With 75% of New Zealanders living within 10 km of the coast, many students will be familiar with estuaries. In scientific terms, estuaries are the interface between the land and the sea – the intersection of water, plants and animals.
Historically, estuaries have been either highly valued – as food baskets for mana whenua – or viewed as unproductive wastelands to be filled or reclaimed. However, as our understanding of ecosystems grows, the wider New Zealand population now understands the ecological, economic and cultural value of estuaries.
Estuaries – a realistic context for learning
As a topic, estuaries have the potential to combine conceptual scientific understanding, cultural awareness and thinking about socio-scientific issues. This article uses Hub resources to suggest four planning pathways as starting points for contextual-based learning.
My colleague and I are currently studying estuaries with our classes. We cannot get over the quality of the learning resources on this site. The planned lessons are GOLD. Thank you for what you do for the education of NZ children (and for helping teachers)!Teacher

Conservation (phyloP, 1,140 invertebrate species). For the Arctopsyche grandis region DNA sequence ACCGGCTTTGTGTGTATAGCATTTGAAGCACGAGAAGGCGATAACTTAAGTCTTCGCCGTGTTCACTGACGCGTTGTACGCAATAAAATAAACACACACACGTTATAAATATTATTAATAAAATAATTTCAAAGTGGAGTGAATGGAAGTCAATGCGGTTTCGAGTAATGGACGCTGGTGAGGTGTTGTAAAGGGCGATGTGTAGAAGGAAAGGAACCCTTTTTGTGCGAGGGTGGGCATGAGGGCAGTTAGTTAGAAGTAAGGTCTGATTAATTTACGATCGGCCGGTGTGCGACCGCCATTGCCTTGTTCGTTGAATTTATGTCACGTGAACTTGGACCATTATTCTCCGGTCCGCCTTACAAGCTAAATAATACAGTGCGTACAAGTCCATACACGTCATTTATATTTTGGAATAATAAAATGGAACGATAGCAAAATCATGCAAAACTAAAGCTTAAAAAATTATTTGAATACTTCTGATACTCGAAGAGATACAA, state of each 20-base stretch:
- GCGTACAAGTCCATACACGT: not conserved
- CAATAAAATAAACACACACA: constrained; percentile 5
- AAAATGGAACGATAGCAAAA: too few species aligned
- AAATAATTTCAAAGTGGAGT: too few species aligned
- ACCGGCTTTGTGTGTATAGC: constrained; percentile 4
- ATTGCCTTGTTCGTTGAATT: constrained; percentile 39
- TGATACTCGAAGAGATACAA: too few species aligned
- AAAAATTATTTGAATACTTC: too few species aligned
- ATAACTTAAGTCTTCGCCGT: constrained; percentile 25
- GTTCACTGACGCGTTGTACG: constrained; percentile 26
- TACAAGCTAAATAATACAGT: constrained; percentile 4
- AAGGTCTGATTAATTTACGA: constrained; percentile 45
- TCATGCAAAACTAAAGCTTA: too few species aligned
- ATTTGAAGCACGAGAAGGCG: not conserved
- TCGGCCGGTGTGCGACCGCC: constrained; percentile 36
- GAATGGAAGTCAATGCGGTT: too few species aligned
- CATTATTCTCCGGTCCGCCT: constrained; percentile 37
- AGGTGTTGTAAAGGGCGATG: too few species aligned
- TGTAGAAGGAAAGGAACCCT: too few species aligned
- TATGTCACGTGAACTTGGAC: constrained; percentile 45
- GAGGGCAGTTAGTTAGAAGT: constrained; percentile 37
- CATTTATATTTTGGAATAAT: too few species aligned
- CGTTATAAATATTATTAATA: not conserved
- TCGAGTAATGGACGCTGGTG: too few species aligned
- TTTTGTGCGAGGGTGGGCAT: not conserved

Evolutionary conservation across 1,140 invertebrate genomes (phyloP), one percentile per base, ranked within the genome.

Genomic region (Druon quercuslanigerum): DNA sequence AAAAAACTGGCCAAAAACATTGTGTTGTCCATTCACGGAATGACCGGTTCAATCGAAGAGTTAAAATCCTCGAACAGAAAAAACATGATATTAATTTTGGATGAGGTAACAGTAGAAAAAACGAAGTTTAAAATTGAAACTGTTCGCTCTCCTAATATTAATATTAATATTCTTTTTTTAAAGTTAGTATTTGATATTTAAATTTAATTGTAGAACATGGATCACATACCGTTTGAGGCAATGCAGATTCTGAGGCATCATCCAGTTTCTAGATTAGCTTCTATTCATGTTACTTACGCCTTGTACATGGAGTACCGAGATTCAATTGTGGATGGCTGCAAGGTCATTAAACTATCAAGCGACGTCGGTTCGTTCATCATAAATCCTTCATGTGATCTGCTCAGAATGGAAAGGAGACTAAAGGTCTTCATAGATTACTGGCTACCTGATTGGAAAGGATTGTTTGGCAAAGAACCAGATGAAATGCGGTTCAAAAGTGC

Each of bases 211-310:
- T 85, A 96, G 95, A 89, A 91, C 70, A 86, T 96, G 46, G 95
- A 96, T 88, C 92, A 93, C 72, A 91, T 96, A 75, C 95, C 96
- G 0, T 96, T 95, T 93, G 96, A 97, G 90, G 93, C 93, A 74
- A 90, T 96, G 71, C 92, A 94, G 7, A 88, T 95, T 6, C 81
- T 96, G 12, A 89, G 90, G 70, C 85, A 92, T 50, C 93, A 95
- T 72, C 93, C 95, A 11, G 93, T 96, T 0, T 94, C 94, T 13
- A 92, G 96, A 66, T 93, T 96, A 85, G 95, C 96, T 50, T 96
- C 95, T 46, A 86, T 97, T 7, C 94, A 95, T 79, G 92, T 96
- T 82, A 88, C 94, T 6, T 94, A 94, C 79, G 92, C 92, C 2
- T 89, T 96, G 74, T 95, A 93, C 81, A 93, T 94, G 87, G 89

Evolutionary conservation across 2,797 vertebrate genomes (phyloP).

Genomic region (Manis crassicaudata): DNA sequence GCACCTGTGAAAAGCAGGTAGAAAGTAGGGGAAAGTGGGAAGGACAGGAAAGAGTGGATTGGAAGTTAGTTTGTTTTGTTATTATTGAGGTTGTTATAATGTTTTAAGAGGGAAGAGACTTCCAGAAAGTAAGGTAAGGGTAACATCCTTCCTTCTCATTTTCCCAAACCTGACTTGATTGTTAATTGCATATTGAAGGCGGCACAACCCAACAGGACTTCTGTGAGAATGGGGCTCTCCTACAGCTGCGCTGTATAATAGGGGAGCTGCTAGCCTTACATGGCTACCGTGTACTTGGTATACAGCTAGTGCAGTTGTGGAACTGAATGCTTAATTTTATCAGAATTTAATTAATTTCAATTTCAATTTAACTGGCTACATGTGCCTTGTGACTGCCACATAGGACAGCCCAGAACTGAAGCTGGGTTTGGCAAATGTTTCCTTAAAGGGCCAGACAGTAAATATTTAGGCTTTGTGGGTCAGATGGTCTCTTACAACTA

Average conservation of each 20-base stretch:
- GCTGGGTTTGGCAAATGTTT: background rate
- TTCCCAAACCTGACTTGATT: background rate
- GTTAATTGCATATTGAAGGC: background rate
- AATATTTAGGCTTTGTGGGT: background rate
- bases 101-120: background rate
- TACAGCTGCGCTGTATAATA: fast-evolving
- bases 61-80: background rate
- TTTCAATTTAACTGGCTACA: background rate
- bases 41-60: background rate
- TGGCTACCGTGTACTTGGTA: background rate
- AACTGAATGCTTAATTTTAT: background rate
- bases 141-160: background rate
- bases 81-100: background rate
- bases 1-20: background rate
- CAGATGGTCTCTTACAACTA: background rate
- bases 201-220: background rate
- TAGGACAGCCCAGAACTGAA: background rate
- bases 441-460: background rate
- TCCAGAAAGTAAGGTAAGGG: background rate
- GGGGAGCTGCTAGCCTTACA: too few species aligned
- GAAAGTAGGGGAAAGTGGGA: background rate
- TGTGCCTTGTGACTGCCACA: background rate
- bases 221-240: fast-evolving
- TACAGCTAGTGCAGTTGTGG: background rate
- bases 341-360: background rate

Biological and ecological functions of estuaries
New Zealand has approximately 300 estuaries made up of a diverse range of subtidal and intertidal habitats. Estuaries are typically nutrient-rich, productive areas because of their proximity to land. As a biological learning context, estuaries cover four key science concepts: ecosystems, habitat, biodiversity and food webs.
The article Ecosystems explains basic ecosystem factors and interactions. The Life in an estuary article explains estuary ecosystems. The Marine ecosystem and Auckland Islands marine ecosystem interactives explore marine ecosystems in greater detail.
The estuarine habitat and its diverse range of life forms are described in the articles Marine habitats and Life in the estuary. The student activities delve into the importance of estuarine habitats. Estuary metaphors uses everyday objects as metaphors for estuary functions, and Bird hotel is an active game that demonstrates the importance of estuaries for bird migration.